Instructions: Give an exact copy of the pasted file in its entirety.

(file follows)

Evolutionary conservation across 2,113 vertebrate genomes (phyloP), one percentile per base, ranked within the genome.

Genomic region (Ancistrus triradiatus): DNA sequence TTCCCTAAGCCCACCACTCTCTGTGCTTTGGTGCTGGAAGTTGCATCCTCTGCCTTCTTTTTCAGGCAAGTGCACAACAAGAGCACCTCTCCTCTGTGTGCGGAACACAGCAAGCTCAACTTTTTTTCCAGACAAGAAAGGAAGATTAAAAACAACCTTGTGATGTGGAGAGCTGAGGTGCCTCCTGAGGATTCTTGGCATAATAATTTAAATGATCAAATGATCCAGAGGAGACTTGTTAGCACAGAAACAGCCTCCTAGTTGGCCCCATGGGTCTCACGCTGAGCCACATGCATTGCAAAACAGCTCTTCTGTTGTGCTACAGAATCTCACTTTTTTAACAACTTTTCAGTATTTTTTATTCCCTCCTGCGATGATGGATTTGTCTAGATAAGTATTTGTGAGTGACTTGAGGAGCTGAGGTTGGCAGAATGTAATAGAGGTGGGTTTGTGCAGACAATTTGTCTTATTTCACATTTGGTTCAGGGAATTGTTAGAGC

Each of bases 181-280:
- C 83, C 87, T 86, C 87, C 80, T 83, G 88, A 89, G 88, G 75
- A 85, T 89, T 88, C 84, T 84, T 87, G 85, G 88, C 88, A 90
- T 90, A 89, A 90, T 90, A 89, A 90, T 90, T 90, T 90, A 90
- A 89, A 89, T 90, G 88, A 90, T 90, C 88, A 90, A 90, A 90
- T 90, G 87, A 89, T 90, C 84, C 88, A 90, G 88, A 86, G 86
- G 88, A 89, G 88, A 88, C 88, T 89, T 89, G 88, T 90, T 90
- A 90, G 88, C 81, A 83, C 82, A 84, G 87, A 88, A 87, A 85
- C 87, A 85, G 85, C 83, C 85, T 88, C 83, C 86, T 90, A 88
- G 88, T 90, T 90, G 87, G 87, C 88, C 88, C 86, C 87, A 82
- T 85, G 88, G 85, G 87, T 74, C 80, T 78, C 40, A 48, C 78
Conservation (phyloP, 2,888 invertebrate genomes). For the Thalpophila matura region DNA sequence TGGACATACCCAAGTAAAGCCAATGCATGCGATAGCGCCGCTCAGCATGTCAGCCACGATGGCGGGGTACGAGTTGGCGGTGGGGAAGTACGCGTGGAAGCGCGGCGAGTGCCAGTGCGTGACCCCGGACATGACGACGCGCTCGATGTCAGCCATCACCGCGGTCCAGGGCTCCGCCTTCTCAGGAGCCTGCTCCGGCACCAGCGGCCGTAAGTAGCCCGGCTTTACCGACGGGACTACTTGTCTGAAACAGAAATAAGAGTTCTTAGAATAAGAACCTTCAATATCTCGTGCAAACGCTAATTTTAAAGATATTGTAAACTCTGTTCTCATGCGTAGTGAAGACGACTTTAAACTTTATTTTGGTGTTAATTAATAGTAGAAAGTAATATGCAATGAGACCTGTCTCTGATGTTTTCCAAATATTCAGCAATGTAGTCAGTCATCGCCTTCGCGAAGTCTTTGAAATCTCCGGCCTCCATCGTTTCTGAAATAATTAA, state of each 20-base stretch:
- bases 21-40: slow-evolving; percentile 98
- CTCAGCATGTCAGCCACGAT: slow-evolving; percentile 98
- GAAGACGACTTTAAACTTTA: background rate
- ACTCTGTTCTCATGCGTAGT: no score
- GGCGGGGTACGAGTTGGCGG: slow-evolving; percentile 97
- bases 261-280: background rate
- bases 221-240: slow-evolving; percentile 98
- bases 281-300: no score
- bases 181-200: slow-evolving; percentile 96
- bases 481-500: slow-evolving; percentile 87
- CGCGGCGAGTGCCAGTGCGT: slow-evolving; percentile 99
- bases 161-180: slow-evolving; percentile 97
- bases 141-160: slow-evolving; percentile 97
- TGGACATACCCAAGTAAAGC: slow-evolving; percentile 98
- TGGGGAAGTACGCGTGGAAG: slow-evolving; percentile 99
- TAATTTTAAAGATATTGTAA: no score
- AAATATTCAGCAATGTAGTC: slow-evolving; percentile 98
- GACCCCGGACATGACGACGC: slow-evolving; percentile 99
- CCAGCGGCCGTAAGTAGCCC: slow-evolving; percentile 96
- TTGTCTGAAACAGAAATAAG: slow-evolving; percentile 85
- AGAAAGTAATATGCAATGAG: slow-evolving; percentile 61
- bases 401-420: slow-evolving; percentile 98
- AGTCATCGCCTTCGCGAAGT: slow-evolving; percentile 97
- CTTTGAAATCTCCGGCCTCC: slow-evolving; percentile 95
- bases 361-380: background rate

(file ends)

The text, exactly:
Evolutionary conservation across 2,113 vertebrate genomes (phyloP), one percentile per base, ranked within the genome.

Genomic region (Ancistrus triradiatus): DNA sequence TTCCCTAAGCCCACCACTCTCTGTGCTTTGGTGCTGGAAGTTGCATCCTCTGCCTTCTTTTTCAGGCAAGTGCACAACAAGAGCACCTCTCCTCTGTGTGCGGAACACAGCAAGCTCAACTTTTTTTCCAGACAAGAAAGGAAGATTAAAAACAACCTTGTGATGTGGAGAGCTGAGGTGCCTCCTGAGGATTCTTGGCATAATAATTTAAATGATCAAATGATCCAGAGGAGACTTGTTAGCACAGAAACAGCCTCCTAGTTGGCCCCATGGGTCTCACGCTGAGCCACATGCATTGCAAAACAGCTCTTCTGTTGTGCTACAGAATCTCACTTTTTTAACAACTTTTCAGTATTTTTTATTCCCTCCTGCGATGATGGATTTGTCTAGATAAGTATTTGTGAGTGACTTGAGGAGCTGAGGTTGGCAGAATGTAATAGAGGTGGGTTTGTGCAGACAATTTGTCTTATTTCACATTTGGTTCAGGGAATTGTTAGAGC

Each of bases 181-280:
- C 83, C 87, T 86, C 87, C 80, T 83, G 88, A 89, G 88, G 75
- A 85, T 89, T 88, C 84, T 84, T 87, G 85, G 88, C 88, A 90
- T 90, A 89, A 90, T 90, A 89, A 90, T 90, T 90, T 90, A 90
- A 89, A 89, T 90, G 88, A 90, T 90, C 88, A 90, A 90, A 90
- T 90, G 87, A 89, T 90, C 84, C 88, A 90, G 88, A 86, G 86
- G 88, A 89, G 88, A 88, C 88, T 89, T 89, G 88, T 90, T 90
- A 90, G 88, C 81, A 83, C 82, A 84, G 87, A 88, A 87, A 85
- C 87, A 85, G 85, C 83, C 85, T 88, C 83, C 86, T 90, A 88
- G 88, T 90, T 90, G 87, G 87, C 88, C 88, C 86, C 87, A 82
- T 85, G 88, G 85, G 87, T 74, C 80, T 78, C 40, A 48, C 78
Conservation (phyloP, 2,888 invertebrate genomes). For the Thalpophila matura region DNA sequence TGGACATACCCAAGTAAAGCCAATGCATGCGATAGCGCCGCTCAGCATGTCAGCCACGATGGCGGGGTACGAGTTGGCGGTGGGGAAGTACGCGTGGAAGCGCGGCGAGTGCCAGTGCGTGACCCCGGACATGACGACGCGCTCGATGTCAGCCATCACCGCGGTCCAGGGCTCCGCCTTCTCAGGAGCCTGCTCCGGCACCAGCGGCCGTAAGTAGCCCGGCTTTACCGACGGGACTACTTGTCTGAAACAGAAATAAGAGTTCTTAGAATAAGAACCTTCAATATCTCGTGCAAACGCTAATTTTAAAGATATTGTAAACTCTGTTCTCATGCGTAGTGAAGACGACTTTAAACTTTATTTTGGTGTTAATTAATAGTAGAAAGTAATATGCAATGAGACCTGTCTCTGATGTTTTCCAAATATTCAGCAATGTAGTCAGTCATCGCCTTCGCGAAGTCTTTGAAATCTCCGGCCTCCATCGTTTCTGAAATAATTAA, state of each 20-base stretch:
- bases 21-40: slow-evolving; percentile 98
- CTCAGCATGTCAGCCACGAT: slow-evolving; percentile 98
- GAAGACGACTTTAAACTTTA: background rate
- ACTCTGTTCTCATGCGTAGT: no score
- GGCGGGGTACGAGTTGGCGG: slow-evolving; percentile 97
- bases 261-280: background rate
- bases 221-240: slow-evolving; percentile 98
- bases 281-300: no score
- bases 181-200: slow-evolving; percentile 96
- bases 481-500: slow-evolving; percentile 87
- CGCGGCGAGTGCCAGTGCGT: slow-evolving; percentile 99
- bases 161-180: slow-evolving; percentile 97
- bases 141-160: slow-evolving; percentile 97
- TGGACATACCCAAGTAAAGC: slow-evolving; percentile 98
- TGGGGAAGTACGCGTGGAAG: slow-evolving; percentile 99
- TAATTTTAAAGATATTGTAA: no score
- AAATATTCAGCAATGTAGTC: slow-evolving; percentile 98
- GACCCCGGACATGACGACGC: slow-evolving; percentile 99
- CCAGCGGCCGTAAGTAGCCC: slow-evolving; percentile 96
- TTGTCTGAAACAGAAATAAG: slow-evolving; percentile 85
- AGAAAGTAATATGCAATGAG: slow-evolving; percentile 61
- bases 401-420: slow-evolving; percentile 98
- AGTCATCGCCTTCGCGAAGT: slow-evolving; percentile 97
- CTTTGAAATCTCCGGCCTCC: slow-evolving; percentile 95
- bases 361-380: background rate